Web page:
The new year can be a great time to spruce up your property. Many owners are often looking to carry out minor or major alterations to their property.  However before rolling up your sleeves or instructing a builder – it is important to consider what planning permission you may need. Types of Permission You may need planning permission for…

Read More

National Christmas Jumper Day 2018



Levi Solicitors staff got into the Christmas spirit by taking part in National Christmas Jumper Day on Friday 14th December and fundraising for DKMS. DKMS works in the areas of blood cancer and hematopoietic stem cell transplantation. It raises awareness for the need for donors for hematopoietic stem cell transplantation which people with blood…

Read More

Dealing with Social Media Estates and Digital Assets



Dealing with a social media estates and digital assets Dealing with a deceased person’s estate involves gathering in their assets and distributing them in accordance with their will. If there is no will the ‘rules of intestacy’ apply. Finding out what assets a person had used to be a fairly simple task. The process involved…

Read More

Professional negligence FAQ’s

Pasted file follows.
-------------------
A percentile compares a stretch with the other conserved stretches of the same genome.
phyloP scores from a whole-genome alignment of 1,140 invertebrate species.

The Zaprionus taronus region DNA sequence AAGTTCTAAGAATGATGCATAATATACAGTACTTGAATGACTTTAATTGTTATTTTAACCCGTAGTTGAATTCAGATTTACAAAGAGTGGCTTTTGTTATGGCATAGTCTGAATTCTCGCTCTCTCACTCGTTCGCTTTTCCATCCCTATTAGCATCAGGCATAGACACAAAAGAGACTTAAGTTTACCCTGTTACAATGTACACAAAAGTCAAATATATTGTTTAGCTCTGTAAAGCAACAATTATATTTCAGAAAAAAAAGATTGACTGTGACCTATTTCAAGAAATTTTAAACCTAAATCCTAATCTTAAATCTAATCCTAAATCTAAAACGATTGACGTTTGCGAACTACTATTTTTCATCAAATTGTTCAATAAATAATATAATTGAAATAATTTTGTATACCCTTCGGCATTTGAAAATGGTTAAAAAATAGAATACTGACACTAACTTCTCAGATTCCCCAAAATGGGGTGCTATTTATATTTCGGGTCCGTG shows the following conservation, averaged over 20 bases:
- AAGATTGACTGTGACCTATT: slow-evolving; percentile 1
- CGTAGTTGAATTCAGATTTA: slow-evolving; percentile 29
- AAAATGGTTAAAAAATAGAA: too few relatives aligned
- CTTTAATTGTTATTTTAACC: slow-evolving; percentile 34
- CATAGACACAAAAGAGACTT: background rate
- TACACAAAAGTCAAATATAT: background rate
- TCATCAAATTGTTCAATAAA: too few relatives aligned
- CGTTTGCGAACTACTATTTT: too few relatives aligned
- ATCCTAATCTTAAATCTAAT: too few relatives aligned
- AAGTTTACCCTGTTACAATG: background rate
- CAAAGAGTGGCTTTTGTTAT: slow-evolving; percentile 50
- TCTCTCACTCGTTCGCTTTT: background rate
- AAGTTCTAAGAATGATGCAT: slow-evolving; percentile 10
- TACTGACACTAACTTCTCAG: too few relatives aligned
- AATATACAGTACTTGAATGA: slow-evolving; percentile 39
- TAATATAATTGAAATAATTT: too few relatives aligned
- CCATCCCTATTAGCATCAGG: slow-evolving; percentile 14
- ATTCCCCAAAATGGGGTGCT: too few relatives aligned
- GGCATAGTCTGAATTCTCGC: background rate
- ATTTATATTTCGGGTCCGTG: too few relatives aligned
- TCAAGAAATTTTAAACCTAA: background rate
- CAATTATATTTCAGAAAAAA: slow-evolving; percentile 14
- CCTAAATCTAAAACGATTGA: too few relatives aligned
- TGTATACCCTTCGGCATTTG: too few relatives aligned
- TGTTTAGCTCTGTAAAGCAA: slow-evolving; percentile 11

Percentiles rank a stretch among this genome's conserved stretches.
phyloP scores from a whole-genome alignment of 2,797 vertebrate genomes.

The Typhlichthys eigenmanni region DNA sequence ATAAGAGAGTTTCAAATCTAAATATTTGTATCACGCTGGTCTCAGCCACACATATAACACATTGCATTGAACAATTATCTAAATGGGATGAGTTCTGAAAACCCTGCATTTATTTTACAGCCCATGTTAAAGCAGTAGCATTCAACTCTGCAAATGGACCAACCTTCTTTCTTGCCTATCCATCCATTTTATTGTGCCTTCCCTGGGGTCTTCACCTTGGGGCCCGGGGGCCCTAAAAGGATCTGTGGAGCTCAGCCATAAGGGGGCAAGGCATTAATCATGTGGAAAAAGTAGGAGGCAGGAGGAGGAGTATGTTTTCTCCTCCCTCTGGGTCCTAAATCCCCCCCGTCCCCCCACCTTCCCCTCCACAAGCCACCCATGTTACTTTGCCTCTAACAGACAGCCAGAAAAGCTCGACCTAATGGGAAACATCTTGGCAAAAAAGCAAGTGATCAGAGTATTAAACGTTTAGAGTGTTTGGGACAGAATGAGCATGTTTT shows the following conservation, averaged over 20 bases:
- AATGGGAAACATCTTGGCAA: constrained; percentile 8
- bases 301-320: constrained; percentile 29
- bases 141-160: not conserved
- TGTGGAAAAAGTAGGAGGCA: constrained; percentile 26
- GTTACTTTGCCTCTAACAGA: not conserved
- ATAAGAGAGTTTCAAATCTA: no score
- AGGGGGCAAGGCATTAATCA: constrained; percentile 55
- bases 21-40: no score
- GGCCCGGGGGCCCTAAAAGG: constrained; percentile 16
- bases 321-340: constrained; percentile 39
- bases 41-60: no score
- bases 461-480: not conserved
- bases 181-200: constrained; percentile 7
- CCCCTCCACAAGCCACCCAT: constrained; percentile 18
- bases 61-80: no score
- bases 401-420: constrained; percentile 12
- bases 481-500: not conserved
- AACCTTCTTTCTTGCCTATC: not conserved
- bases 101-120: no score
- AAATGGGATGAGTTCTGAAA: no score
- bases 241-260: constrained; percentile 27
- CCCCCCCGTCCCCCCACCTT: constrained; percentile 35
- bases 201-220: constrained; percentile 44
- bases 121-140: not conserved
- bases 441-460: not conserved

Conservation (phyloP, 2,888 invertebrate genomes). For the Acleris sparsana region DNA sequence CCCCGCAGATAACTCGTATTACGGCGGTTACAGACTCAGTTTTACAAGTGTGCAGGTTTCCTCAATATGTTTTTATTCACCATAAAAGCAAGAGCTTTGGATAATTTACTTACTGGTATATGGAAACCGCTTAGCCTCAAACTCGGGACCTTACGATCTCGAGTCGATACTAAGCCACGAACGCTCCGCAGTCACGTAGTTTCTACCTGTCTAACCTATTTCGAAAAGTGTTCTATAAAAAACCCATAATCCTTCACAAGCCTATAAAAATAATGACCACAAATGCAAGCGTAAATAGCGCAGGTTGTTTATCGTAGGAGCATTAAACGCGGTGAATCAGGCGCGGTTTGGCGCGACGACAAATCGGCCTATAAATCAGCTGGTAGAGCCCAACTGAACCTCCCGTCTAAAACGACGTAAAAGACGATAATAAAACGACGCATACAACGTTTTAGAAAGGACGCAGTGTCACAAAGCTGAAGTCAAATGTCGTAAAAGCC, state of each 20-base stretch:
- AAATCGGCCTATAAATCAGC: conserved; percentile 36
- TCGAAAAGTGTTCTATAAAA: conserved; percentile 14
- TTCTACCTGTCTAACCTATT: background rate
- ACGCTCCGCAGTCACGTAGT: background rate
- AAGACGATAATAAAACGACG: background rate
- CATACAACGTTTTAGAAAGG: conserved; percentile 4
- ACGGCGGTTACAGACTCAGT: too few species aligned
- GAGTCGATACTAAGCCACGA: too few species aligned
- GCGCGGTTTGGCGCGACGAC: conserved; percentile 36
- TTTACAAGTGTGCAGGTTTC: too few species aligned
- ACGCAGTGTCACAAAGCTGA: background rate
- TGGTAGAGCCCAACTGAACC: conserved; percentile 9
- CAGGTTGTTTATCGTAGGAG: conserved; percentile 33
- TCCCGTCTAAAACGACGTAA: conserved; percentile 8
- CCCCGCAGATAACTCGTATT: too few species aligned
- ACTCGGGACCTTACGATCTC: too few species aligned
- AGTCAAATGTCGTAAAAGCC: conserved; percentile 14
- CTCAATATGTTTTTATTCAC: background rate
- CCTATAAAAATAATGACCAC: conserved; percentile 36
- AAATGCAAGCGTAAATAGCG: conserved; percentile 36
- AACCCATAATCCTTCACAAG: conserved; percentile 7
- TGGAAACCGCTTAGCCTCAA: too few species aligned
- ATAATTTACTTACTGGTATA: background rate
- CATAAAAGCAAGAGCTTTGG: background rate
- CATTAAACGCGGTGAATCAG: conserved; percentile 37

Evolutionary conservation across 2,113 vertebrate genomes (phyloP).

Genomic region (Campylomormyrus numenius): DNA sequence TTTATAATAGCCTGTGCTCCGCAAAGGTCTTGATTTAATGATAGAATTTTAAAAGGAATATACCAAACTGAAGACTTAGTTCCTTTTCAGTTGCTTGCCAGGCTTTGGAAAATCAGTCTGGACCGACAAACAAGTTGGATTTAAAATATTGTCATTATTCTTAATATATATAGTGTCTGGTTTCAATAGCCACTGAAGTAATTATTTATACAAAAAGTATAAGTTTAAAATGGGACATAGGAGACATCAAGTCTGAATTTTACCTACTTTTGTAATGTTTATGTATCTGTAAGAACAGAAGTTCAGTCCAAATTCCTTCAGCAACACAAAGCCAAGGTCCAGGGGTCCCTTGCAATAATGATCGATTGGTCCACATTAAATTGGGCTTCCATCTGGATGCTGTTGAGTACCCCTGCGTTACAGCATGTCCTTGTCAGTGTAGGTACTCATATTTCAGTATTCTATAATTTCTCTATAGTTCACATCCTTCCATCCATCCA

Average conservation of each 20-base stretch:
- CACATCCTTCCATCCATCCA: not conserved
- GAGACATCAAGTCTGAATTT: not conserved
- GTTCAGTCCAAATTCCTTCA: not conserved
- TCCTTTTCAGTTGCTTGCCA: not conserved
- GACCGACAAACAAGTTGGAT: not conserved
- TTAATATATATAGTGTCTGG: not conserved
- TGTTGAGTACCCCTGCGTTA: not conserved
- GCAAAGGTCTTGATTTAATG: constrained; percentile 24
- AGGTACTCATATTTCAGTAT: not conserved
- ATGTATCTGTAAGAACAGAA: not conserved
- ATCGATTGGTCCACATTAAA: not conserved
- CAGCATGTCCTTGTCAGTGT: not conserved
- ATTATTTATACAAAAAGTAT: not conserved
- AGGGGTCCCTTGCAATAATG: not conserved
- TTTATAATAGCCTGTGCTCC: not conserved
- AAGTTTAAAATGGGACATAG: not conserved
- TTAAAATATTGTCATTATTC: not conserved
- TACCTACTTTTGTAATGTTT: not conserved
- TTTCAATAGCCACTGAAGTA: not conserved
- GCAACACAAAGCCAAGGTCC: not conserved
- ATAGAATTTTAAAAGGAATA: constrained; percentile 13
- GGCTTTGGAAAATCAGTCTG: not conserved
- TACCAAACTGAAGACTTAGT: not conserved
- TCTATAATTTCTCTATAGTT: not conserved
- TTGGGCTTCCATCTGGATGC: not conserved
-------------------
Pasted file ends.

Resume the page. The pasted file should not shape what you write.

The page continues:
What is professional negligence? Professional negligence occurs where a professional fails to perform his responsibilities to the required standard – i.e. the level required of a reasonably competent person in their profession) and their failing has caused you loss.  What type of professionals can I claim against? A professional negligence…

Read More

Probate Fee Increases – are they really just a sneaky stealth tax?



The government’s recent announcement to increased probate fees has drawn significant criticism from many parties. Andrew Milburn, Head of our Probate and Estate Administration department discusses why. What are Probate Fees? Probate Fees are fees payable to the Probate Registry when an application is made for a ‘Grant of Representation’ following…

Read More

The ten steps to buying a home



Unless you are lucky enough to have won or been given money to buy a house outright. You will need to save for a deposit and borrow money. Saving for a deposit Buyers are usually required to provide a deposit of 5% of the price of the property being purchased. If you are saving for a deposit it is often worth considering the Government’s Help to…

Read More